In my unboring path recently, I’ve gained a fresh perspective on one funny word – humdinger – because of a recent strong wind, and one age-old word – Armageddon – because of a most fabulous history lesson. I wonder what words will pop up next…
3 thoughts on “Humdinger and Armageddon: Words of the Day”
I have a red oak in my backyard that is really shooting for the sun. Going straight up and looking rather narrow in conformation. Beautiful tree in the fall.
The assassination of the Archduke sort of reminds me of the mythical start of the Trojan War. I believe it was Priam who abducted Helen of Troy, the most beautiful woman in the world, setting off a whole war in the name of something human and mortal, ie passion, lust. I’ve read The Odyssey twice but never did The Iliad. Traditionally Homer is the great grandfather of all Western poetry. Think I’ll give the tale of Achilles a flap.
Europeans remember WW1 better than we do because it was mostly European lives that were lost. A huge internal genocide, much as the Civil War killed Americans exclusively, making it the most costly war for us.
Sting did a song about WW1 titled “Children’s Crusade” that may or may not be on YouTube. The chorus goes like this:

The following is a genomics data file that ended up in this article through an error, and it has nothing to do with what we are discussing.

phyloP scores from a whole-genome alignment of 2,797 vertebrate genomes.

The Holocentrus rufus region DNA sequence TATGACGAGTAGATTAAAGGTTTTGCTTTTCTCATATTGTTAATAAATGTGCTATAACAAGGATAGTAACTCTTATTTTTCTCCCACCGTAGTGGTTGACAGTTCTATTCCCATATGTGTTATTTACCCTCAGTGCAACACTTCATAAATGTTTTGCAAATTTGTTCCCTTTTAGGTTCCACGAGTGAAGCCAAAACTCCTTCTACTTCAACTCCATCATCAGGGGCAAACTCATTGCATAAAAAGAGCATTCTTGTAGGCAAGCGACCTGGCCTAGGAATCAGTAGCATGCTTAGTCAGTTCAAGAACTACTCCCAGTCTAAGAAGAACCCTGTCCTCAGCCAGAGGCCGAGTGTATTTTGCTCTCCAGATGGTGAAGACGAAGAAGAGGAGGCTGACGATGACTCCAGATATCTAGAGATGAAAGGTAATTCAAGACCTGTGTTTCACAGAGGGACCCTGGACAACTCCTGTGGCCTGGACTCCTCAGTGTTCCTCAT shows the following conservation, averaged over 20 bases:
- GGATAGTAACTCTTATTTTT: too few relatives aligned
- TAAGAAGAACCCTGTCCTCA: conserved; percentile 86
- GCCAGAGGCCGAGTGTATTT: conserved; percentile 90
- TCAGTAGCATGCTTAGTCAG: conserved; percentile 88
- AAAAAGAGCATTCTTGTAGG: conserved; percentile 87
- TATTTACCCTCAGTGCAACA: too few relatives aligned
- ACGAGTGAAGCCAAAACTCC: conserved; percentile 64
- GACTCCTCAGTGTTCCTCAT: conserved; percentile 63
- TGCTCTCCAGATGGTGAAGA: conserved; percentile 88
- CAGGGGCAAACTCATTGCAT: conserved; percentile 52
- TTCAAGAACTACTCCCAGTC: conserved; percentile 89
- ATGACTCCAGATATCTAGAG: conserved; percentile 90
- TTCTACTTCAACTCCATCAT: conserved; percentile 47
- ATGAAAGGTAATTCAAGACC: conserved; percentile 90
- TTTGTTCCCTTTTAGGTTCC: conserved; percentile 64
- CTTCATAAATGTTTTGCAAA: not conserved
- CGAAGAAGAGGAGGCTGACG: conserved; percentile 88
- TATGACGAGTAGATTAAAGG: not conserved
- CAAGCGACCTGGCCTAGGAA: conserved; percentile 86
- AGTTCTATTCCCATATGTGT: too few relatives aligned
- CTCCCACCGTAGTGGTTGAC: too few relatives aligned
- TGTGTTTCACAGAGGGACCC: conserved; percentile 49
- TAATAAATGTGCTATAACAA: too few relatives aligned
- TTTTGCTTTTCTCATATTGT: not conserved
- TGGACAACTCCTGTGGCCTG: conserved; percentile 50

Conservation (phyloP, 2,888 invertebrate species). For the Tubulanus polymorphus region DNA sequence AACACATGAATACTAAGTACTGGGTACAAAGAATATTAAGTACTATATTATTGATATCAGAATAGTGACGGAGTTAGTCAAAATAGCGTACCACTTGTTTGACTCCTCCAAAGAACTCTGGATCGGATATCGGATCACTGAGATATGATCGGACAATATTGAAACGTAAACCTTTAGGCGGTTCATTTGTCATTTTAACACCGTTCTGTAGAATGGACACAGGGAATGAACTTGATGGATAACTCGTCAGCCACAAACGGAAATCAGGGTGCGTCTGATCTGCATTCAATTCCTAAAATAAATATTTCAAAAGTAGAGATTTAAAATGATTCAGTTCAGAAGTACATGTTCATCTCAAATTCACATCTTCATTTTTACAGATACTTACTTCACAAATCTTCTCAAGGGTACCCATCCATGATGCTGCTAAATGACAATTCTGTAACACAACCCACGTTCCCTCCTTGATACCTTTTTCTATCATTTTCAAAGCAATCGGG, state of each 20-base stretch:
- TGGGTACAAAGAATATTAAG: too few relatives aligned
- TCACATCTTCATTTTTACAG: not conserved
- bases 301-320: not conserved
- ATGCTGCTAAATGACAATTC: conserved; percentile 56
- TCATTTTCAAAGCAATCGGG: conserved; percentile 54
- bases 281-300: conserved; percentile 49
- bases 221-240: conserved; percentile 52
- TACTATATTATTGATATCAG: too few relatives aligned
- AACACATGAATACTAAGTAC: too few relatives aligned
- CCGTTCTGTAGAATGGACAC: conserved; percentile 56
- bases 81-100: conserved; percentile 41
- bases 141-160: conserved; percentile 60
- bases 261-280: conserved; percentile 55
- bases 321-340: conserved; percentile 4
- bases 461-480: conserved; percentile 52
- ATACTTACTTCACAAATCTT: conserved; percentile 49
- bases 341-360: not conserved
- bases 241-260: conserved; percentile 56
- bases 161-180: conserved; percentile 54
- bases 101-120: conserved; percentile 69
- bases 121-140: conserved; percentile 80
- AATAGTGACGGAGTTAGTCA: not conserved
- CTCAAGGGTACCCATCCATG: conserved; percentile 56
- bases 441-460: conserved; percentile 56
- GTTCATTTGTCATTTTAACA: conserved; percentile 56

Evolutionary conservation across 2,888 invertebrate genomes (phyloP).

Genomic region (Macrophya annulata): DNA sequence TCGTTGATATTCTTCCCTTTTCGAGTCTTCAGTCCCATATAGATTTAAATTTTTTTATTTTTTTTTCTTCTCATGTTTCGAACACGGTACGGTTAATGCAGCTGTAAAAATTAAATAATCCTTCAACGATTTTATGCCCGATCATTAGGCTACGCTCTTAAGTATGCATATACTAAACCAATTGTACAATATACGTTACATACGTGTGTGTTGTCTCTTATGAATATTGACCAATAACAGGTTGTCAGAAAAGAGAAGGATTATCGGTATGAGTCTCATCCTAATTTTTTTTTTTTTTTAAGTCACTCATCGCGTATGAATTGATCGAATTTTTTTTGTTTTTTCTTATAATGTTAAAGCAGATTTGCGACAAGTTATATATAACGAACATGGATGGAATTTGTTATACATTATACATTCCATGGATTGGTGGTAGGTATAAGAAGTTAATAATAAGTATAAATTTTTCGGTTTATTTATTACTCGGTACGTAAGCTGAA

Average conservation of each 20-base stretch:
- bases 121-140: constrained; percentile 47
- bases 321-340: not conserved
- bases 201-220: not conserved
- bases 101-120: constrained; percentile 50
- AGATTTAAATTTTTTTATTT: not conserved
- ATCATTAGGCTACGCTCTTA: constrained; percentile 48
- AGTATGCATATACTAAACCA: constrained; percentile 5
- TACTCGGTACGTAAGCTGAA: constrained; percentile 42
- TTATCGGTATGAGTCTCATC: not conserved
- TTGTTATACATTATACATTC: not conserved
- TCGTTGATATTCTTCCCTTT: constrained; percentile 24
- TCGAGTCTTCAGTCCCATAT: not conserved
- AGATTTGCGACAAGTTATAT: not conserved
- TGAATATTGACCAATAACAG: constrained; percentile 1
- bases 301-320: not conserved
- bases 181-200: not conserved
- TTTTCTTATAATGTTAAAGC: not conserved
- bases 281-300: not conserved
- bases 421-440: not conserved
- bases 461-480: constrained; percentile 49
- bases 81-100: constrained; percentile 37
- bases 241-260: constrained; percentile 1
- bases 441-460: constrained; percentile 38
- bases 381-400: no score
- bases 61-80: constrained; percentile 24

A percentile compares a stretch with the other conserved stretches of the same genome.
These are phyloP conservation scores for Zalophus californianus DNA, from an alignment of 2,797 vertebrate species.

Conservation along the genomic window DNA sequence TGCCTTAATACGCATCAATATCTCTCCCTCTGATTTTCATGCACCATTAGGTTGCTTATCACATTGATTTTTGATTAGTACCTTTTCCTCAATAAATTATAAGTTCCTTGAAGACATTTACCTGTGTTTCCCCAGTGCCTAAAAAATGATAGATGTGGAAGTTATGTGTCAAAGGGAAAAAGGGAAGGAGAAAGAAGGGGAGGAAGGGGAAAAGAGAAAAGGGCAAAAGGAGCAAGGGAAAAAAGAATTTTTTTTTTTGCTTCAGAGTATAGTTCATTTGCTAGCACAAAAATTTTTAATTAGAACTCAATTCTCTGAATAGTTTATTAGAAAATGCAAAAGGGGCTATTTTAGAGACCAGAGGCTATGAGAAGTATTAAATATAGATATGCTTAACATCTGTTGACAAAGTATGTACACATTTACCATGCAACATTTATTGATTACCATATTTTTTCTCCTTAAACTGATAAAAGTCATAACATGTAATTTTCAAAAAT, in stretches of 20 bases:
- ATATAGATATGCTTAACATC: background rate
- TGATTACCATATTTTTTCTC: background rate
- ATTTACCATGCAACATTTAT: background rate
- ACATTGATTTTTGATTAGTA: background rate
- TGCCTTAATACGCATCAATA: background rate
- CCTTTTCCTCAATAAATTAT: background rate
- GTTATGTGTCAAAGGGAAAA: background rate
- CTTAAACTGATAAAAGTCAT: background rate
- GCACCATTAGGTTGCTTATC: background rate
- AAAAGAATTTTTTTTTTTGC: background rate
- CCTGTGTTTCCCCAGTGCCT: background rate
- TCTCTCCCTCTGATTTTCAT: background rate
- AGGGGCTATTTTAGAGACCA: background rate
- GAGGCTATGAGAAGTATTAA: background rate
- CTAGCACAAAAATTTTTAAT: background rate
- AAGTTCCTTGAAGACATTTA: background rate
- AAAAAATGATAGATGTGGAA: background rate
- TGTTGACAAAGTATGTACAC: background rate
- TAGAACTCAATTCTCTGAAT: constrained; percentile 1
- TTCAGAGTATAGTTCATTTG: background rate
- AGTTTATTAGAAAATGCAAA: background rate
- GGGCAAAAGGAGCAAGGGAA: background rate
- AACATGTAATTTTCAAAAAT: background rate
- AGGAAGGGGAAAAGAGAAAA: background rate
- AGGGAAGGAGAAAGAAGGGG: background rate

The children of England would never be slaves,
They’re caught on the wire and dying in waves,
The flower of England face down in the mud
And stained in the blood of a whole generation.”
Rob, thank you for your thoughtful comments. I don’t remember that song, but it is certainly a propos. The massive carnage on all sides during WWI was unprecedented and Carlin’s recounting of it makes you see the individual human side — the guys getting killed to try to save their buddy who got shot and is stuck near the barbed wire for example. The acts of humanity within an insanely inhumane conflict where everyday young men were getting blown to bits by the tens of thousands. It’s incredibly sobering and does make you wonder how things get that bad and why people can’t find better ways to solve differences.
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Indeed. I dunno what an anthropologist might say regarding the purpose of war in human life. It happens on all levels. Primitive tribes make war on each other just because. It probably serves an evolutionary purpose somehow, unless it’s merely a glitch in our constitution. It certainly baffles historians.